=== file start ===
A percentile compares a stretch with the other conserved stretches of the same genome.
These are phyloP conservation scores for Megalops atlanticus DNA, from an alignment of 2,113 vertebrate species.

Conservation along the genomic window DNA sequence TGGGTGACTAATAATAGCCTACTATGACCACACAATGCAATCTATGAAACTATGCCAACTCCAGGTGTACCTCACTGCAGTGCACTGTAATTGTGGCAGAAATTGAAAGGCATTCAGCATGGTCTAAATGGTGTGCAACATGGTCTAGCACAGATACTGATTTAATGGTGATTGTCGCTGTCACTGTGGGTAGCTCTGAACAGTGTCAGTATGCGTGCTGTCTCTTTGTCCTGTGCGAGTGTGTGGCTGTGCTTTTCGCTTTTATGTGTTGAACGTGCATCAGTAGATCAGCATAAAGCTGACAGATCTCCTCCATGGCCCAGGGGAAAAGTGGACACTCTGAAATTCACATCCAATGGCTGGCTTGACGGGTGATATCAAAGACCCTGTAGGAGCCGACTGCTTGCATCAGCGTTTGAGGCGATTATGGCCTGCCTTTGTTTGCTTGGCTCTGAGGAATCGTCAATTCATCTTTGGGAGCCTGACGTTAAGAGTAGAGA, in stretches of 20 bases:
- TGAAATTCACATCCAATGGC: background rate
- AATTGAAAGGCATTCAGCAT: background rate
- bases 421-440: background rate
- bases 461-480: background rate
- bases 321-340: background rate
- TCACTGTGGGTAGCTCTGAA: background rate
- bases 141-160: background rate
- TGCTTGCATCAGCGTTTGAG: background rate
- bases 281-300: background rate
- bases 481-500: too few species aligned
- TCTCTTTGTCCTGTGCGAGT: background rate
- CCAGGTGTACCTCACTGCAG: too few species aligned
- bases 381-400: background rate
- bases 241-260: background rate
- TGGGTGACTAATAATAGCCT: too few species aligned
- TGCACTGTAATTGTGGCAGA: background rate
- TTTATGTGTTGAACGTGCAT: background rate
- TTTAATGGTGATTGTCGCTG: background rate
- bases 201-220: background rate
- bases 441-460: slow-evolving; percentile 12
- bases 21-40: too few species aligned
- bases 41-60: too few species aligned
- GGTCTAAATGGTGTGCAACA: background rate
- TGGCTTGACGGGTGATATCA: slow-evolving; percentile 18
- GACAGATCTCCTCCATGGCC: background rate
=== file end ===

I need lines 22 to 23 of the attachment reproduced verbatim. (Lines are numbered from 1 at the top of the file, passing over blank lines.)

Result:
- bases 201-220: background rate
- bases 441-460: slow-evolving; percentile 12